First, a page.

Picture courtesy of the French family
Wentworth, NC -- The Rockingham County Sheriff issued a statement to media outlets Friday morning in an effort to dispel rumors regarding an arrest in the murders of Troy and LaDonna French.
Sheriff Sam Page said that no arrests have been made in shooting deaths of the French's. The couple were killed in what deputies characterize as a home invasion on Saturday, February 4.
"I have the utmost confidence that my Investigative Team WILL bring whoever is responsible for this heinous crime to justice," said Page in the statement. "It is because of that confidence I can say that WHEN an arrest is made, the media will be notified without delay."
"I understand and appreciate the concerns of the citizens, not only in the Bethany area, but throughout Rockingham County; but my Investigative team needs time to examine all elements of this case. This is too important to risk any mistakes by rushing. I would ask the citizens and the media to be patient with us as we continue to investigate this tragedy and seek the person(s) responsible."
The statement comes in the wake of comments made on social media saying that an arrest had already taken place.
Some of these comments were made in the Facebook commenting area of Digtriad articles. Those comments have since been removed.
Some called that censorship, but we have a job as a digital news company. We asked a legal expert about the risks of these comments on internet sites.
"Not only does Channel 2 have the right, Channel 2 has the obligation not to publish slanderous material," explained attorney Locke Clifford. "Otherwise Channel 2 could be liable in a slander lawsuit, a libel lawsuit by somebody who got injured by a maliciously false statement."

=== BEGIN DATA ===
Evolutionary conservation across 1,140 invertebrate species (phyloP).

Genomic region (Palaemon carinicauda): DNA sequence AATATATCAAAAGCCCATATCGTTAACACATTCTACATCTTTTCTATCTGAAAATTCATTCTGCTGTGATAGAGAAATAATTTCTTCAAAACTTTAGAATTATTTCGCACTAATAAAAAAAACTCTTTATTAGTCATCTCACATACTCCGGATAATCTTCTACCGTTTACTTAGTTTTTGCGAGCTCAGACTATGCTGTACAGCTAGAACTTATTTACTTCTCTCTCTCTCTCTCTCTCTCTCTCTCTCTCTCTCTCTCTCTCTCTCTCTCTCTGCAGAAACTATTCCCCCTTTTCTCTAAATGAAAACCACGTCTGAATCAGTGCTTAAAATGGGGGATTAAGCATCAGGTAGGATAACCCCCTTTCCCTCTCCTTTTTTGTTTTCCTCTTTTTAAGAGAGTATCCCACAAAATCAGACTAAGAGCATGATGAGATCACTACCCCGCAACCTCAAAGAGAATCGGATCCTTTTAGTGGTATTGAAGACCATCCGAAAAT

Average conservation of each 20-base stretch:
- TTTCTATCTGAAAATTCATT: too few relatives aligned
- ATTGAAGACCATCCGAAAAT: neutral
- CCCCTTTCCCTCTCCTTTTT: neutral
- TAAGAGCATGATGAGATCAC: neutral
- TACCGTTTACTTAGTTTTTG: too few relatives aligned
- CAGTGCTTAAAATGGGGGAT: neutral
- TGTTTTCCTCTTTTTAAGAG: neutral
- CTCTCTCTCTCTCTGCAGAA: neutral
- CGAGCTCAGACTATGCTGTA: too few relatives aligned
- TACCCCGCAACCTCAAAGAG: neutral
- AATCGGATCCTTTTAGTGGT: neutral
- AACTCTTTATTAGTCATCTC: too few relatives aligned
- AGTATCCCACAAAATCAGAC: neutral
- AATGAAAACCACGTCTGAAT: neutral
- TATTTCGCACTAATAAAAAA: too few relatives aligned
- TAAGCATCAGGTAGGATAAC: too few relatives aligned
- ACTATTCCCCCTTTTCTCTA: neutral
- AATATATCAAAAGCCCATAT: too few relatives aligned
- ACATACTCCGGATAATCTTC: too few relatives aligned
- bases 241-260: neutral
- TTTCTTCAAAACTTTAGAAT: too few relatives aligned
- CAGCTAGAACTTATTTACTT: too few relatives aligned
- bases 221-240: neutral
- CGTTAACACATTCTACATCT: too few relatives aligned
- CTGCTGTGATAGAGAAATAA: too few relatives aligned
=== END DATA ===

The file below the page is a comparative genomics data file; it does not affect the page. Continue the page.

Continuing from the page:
Over the past week many of you have commented on our Facebook page.
Clifford agrees it's one of the many places to share feelings about the tragic killings of Troy and LaDonna French inside their home Saturday morning.
"We have freedom of speech in this country and it carries with it the responsibility of free speech."
Clifford said the danger comes when that speech turns towards accusations about a person.
"You can't un-ring the bell when it goes on the internet."
Clifford explained it's like advertising to the world what you think.
"You are putting it on a billboard for the whole world to see and you are making a permanent record of it. You don't get a free ride if you slander somebody. You could be held to provide that person monetary damages for whatever loss that person suffered because of the slander or the libel," concluded Clifford.
Clifford said the hard part might be proving who said it.
With the anonymity that the internet allows with usernames, it makes it difficult.